General election ‘a good thing’ for water
Election should bring certainty for the water sector
The snap general election on 8 June is a “good thing” for the water sector, as it should bring certainty, according to the chief executive of Southern Water.
“I am hopeful that we will get more certainty quicker,” Ian McAulay told Utility Week. “If we do, I think the election is a good thing, on balance.”
“The one thing that helps business to operate well is certainty, and that’s what we’re looking for,” he added. “We’re looking for good direction and certainty of direction. The changes that we’re seeing are broadly positive. We have to try and get the certainty into things now in terms of how is policy going to translate, are there going to be significant changes?”
Prime minister Theresa May announced in mid-April that a general election would be held on 8 June.
Most of the focus in the run-up to the election has been on the energy sector, as the Conservative manifesto included measures to cap energy prices, and the Labour manifesto included plans to return the energy networks to public ownership.
The Labour party also said it will re-nationalise the water sector if it gets into power, creating nine new public bodies to run the water and sewerage system in England.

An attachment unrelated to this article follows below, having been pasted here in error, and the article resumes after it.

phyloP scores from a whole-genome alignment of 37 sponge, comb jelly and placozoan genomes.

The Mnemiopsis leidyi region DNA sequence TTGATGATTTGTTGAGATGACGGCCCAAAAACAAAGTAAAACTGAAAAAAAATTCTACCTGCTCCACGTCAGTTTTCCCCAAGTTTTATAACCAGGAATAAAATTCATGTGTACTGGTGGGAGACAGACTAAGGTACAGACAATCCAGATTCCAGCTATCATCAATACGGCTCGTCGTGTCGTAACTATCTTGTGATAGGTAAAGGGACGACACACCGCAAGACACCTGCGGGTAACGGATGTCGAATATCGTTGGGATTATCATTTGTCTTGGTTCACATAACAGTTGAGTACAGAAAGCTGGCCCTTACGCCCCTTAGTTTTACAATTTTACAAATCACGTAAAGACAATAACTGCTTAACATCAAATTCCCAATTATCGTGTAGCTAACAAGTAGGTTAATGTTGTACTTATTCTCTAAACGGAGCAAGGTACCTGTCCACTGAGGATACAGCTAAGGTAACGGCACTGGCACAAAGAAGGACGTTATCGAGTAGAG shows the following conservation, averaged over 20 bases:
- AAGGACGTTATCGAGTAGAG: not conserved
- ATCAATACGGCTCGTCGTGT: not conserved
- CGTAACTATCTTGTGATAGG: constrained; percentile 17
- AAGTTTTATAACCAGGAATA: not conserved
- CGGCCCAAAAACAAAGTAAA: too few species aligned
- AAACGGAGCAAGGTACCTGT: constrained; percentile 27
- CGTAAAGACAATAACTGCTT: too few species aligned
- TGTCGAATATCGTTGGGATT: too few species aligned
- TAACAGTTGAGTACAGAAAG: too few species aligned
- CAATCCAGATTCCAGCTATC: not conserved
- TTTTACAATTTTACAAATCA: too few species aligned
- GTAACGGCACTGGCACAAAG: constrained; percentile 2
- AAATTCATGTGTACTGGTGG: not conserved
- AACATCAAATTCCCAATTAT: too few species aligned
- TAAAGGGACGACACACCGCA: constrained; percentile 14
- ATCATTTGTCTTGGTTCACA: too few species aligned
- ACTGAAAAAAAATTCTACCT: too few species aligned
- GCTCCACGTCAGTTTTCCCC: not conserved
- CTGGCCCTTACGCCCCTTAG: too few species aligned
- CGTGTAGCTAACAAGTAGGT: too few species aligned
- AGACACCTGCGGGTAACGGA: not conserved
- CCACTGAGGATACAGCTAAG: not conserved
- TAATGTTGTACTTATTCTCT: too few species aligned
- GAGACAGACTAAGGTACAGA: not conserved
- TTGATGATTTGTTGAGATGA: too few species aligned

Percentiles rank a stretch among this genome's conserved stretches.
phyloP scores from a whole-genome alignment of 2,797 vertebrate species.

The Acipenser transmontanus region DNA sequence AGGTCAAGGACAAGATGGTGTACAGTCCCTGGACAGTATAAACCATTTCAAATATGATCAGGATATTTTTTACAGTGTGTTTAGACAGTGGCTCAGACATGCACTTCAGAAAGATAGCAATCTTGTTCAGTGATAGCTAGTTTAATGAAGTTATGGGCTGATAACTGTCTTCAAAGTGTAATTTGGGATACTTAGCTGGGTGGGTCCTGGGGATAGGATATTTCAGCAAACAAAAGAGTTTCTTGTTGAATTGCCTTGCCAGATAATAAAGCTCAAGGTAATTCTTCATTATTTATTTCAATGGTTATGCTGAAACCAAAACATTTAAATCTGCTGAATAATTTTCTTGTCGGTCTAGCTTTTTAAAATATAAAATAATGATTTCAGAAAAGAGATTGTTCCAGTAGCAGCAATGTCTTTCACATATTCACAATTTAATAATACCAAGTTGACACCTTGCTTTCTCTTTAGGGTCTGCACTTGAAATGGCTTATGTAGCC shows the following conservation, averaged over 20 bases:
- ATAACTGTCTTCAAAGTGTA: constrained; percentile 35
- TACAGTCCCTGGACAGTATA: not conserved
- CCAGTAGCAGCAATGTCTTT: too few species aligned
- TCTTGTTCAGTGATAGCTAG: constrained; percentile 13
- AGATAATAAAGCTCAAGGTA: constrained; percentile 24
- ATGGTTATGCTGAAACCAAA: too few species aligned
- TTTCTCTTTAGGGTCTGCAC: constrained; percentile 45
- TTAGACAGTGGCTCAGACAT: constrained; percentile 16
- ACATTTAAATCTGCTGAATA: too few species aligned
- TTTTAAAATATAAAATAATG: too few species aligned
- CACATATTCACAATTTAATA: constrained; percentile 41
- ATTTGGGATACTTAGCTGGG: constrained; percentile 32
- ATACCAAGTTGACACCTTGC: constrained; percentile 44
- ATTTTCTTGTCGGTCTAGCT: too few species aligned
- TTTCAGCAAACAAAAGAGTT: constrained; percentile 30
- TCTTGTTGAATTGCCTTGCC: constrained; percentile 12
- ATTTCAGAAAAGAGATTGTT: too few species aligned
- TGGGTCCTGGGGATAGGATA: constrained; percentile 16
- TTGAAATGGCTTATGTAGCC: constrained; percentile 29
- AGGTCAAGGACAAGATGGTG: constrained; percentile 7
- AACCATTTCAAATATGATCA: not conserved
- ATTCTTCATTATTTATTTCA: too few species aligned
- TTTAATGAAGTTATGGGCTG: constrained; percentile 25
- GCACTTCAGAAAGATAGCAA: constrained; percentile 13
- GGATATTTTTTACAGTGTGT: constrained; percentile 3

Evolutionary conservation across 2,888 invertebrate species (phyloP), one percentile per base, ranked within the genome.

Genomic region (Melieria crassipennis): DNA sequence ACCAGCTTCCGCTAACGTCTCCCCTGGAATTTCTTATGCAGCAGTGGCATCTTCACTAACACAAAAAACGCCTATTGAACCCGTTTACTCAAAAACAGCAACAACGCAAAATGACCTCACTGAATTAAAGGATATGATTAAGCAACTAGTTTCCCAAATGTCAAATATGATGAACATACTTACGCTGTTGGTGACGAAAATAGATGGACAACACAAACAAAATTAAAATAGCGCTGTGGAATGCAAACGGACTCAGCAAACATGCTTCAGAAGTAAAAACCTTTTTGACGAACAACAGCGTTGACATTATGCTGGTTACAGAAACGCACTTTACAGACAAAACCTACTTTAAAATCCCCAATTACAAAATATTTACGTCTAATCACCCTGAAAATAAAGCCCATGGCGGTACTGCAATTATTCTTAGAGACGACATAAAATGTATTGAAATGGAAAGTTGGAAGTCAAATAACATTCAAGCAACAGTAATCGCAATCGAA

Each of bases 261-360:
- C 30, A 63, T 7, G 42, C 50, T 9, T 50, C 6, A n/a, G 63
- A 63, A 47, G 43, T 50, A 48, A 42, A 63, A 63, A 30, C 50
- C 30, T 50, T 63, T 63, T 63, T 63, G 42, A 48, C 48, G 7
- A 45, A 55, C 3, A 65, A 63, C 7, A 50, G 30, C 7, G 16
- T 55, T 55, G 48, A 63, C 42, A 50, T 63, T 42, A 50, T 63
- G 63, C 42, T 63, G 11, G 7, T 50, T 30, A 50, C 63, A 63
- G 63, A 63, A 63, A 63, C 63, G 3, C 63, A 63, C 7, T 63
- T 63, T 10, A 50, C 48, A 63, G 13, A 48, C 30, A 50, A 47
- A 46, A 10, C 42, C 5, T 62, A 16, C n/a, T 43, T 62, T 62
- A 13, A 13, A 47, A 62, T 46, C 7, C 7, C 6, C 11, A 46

In response to the proposals, the water industry defended its privatisation, claiming water bills would be 30 per cent higher if it had remained under public ownership.
The Liberal Democrats did not mention the water sector in their manifesto. However, the party told Utility Week it is against water re-nationalisation. “There are genuine problems of affordability and ensuring we have sustainable levels of supply, but these need targeted government intervention in the market, directing the regulator to help companies deliver better, affordable services,” a spokesperson said.
“The fault lies in a Conservative government who won’t regulate the market effectively. We support government intervening in the water market to ensure companies help customers save water and thus saving consumers money.”
The full interview with Ian McAulay will be in 26 May issue of Utility Week and online
- Scottish Government increases energy budget But Holyrood also freezes warm homes funding at the same time
- Energy bosses to be grilled over price cap Senior figures from Eon, Centric and SSE to appear before parliamentary committee
- United Utilities to roll out Nereda treatment technology Sites in Kendal, Morecambe and Failsworth have been selected to be the first to use the new technology